Strong's Greek 1380: A prolonged form of a primary verb, doko dok'-o of the same meaning; to think; by implication, to seem.

the
(hē)
Article - Nominative Feminine Singular
Strong's Greek 3588: The, the definite article. Including the feminine he, and the neuter to in all their inflections; the definite article; the.

kingdom
βασιλεία (basileia)
Noun - Nominative Feminine Singular
Strong's Greek 932: From basileus; properly, royalty, i.e. rule, or a realm.

of God
Θεοῦ (Theou)
Noun - Genitive Masculine Singular
Strong's Greek 2316: A deity, especially the supreme Divinity; figuratively, a magistrate; by Hebraism, very.

would
μέλλει (mellei)
Verb - Present Indicative Active - 3rd Person Singular
Strong's Greek 3195: A strengthened form of melo; to intend, i.e. Be about to be, do, or suffer something.

appear
ἀναφαίνεσθαι (anaphainesthai)
Verb - Present Infinitive Middle or Passive
Strong's Greek 398: From ana and phaino; to show, i.e. appear, or to have pointed out.

imminently.
παραχρῆμα (parachrēma)
Adverb
Strong's Greek 3916: Instantly, immediately, on the spot. From para and chrema; at the thing itself, i.e. Instantly.
(11) He added and spake a parable.--As in Luke 18:1; Luke 18:9, so here, it is characteristic of St. Luke that he states, more fully than is common in the other Gospels, the occasion and the purpose of the parable which follows. The verse throws light upon all the history that follows. In all previous visits to Jerusalem our Lord had gone up either alone or accompanied only by His chosen disciples. Now He was followed by a crowd,, gathering strength as they journeyed on, and roused, by their very nearness to the Holy City, to an almost uncontrollable excitement. The time for delay, they thought, had come to an end. He was about to claim the throne of His father David. The Kingdom of God would "immediately appear." The parable shows us, and was, in part, meant to teach them, how the Master regarded the dreams of the disciples.

Should immediately appear.--Better, perhaps, should be shown forth, or manifested. The Greek word is not used by any other New Testament writer. It is clear, from the tenor of the parable, that disciples and multitude were alike dwelling on the greatness to which they were to attain, on the high places in store for them on the right hand and on the left, rather than on their work and their duties in relation to that Kingdom of God.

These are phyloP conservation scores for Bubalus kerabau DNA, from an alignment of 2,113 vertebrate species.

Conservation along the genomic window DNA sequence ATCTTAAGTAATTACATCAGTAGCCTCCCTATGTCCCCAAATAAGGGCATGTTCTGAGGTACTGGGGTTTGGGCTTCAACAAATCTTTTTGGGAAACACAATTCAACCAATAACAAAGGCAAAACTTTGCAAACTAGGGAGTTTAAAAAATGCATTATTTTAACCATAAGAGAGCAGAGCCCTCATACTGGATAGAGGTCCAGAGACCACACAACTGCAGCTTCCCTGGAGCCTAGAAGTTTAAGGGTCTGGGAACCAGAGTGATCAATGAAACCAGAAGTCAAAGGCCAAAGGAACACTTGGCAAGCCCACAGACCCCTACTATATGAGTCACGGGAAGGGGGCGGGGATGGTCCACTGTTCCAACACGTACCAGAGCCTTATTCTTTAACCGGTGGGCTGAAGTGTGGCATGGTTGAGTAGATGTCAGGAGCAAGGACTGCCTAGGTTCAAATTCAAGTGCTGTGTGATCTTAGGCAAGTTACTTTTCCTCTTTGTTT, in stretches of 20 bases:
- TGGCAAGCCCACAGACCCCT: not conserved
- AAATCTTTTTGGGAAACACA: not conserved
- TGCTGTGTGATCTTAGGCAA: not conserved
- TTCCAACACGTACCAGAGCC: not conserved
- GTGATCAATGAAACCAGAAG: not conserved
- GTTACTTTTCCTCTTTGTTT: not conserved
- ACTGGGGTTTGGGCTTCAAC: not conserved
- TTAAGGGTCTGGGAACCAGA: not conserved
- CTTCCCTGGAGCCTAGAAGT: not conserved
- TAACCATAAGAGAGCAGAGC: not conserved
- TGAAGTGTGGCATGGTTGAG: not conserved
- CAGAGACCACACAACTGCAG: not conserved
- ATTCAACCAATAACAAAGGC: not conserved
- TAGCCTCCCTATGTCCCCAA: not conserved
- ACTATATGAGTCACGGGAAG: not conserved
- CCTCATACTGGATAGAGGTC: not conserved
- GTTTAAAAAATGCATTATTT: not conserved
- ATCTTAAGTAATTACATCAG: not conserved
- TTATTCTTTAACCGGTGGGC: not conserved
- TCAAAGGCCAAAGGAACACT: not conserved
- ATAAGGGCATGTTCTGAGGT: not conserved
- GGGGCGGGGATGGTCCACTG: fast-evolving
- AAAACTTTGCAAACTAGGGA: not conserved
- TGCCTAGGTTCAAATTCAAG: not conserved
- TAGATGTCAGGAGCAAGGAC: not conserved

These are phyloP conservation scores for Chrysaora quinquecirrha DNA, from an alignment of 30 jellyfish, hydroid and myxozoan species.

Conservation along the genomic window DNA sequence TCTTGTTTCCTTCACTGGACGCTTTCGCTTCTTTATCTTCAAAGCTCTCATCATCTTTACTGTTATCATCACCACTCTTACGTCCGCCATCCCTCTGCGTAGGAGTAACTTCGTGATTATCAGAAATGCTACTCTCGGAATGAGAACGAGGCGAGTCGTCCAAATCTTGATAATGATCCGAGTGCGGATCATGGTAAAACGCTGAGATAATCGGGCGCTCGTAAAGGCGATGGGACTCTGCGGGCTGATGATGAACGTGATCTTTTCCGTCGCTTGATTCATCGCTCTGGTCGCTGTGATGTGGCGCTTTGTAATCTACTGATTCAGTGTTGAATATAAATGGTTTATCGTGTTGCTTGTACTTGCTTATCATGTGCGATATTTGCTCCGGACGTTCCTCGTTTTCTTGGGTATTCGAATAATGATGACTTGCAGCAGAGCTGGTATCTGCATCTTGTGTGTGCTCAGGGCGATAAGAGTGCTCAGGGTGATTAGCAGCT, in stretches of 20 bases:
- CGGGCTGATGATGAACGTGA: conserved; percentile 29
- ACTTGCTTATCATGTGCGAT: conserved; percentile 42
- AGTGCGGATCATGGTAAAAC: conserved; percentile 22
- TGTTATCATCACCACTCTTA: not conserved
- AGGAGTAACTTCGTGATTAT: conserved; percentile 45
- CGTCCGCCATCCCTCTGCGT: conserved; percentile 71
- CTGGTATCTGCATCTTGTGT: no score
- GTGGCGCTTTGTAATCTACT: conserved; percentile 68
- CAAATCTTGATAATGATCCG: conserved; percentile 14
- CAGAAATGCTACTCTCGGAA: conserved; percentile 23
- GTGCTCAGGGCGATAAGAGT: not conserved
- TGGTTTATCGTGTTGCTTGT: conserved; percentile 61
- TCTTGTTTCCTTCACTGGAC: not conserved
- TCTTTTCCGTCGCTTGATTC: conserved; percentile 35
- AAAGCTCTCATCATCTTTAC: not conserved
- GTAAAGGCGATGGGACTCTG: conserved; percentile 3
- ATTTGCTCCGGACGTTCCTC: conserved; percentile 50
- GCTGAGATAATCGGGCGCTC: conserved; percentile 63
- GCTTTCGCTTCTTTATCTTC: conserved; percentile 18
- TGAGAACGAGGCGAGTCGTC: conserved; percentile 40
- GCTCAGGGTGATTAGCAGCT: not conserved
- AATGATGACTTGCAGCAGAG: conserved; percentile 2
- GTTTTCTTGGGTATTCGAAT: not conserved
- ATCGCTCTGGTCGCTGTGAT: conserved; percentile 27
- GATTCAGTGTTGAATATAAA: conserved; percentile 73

Verses 11-27. - The parable of the pounds. Verse 11. - And as they heard these things, he added and spake a parable. The words which introduce this parable-story indicate its close connection with the events which had just taken place. "He added, and spake (προσθεὶς εϊπε)." Because he was nigh to Jerusalem, and because they thought that the kingdom of God should immediately appear. Thus were briefly stated the reasons which determined the Master to speak the following parable. First, "he was nigh to Jerusalem," only at most a few hours' journey from the holy city - his last solemn, awful visit, when the mysterious act of stupendous love would be accomplished. So he determined to give a veiled parabolic picture of himself and of his chosen people. Second, "they thought that the kingdom of God should immediately appear." In his parable he proposed to moderate the wild romantic enthusiasm of his immediate followers and of the Passover crowds by painting for them a quiet picture of the future of work and waiting which lay before them. The parable contains three sets of lessons.

(1) The varieties of reward apportioned to different degrees of zeal and industry in the Master's service.

(2) The eternity of loss and shame which will be the portion of the slothful and unfaithful servant.

(3) The terrible doom of his enemies. 19:11-27 This parable is like that of the talents, Mt 25. Those that are called to Christ, he furnishes with gifts needful for their business; and from those to whom he gives power, he expects service. The manifestation of the Spirit is given to every man to profit withal, 1Co 12:7. And as every one has received the gift, so let him minister the same, 1Pe 4:10. The account required, resembles that in the parable of the talents; and the punishment of the avowed enemies of Christ, as well as of false professors, is shown. The principal difference is, that the pound given to each seems to point out the gift of the gospel, which is the same to all who hear it; but the talents, distributed more or less, seem to mean that God gives different capacities and advantages to men, by which this one gift of the gospel may be differently improved.